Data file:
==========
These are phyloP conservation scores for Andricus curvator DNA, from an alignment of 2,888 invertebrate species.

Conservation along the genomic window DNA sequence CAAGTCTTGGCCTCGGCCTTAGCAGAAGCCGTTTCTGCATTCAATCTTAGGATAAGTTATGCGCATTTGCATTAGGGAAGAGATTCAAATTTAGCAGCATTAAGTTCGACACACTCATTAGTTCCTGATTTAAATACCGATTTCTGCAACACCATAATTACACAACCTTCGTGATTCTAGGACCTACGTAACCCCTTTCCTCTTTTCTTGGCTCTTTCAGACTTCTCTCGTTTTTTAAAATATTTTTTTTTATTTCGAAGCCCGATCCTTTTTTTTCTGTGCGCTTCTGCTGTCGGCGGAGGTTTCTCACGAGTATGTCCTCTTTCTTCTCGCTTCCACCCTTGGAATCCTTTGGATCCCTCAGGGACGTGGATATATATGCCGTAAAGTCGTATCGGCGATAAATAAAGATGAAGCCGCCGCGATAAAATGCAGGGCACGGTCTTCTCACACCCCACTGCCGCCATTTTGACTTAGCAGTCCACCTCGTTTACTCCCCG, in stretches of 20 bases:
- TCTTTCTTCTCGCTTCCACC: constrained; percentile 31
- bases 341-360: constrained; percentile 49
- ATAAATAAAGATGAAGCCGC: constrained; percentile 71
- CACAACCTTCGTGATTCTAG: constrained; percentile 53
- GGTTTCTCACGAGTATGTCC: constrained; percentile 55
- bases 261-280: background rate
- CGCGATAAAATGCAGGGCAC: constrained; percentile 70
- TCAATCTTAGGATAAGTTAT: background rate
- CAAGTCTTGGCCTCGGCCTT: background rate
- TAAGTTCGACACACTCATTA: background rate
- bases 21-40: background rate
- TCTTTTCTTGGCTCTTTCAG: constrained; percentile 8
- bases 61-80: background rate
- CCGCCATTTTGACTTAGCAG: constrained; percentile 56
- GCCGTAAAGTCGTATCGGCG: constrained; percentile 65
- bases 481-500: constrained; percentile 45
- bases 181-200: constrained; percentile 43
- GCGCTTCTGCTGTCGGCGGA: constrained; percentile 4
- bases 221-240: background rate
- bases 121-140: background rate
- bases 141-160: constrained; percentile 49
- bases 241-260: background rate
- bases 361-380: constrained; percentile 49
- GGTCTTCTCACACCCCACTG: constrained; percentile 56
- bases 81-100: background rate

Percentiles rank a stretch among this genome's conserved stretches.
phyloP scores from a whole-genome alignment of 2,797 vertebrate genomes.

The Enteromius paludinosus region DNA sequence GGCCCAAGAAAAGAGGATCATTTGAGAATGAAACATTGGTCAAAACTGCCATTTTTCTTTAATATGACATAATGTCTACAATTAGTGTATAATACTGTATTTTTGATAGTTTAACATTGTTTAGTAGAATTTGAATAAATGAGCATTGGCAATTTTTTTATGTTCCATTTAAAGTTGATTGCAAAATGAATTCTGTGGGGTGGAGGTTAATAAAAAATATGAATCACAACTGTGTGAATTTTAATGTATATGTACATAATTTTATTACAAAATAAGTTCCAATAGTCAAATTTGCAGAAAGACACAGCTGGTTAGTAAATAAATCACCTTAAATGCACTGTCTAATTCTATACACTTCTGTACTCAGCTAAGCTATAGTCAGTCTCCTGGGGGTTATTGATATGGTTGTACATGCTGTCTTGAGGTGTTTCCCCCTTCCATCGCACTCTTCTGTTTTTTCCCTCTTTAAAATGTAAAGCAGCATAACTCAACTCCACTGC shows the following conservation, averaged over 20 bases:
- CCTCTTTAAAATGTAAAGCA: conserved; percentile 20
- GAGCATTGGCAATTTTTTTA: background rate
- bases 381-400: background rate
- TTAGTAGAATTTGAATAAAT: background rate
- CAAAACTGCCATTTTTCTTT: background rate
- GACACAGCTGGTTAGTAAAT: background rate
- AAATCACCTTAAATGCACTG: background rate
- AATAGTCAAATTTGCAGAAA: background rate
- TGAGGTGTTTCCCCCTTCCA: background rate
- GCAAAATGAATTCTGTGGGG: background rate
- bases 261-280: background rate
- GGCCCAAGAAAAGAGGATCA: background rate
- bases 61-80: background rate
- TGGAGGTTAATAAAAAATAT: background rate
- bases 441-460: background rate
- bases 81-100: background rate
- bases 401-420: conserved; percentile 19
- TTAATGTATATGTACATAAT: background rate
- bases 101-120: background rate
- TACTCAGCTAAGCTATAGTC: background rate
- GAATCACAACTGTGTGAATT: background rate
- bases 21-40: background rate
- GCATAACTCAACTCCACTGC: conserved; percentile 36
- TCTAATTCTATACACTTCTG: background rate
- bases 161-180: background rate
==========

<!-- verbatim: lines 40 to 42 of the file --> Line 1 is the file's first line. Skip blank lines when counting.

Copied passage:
- GCAAAATGAATTCTGTGGGG: background rate
- bases 261-280: background rate
- GGCCCAAGAAAAGAGGATCA: background rate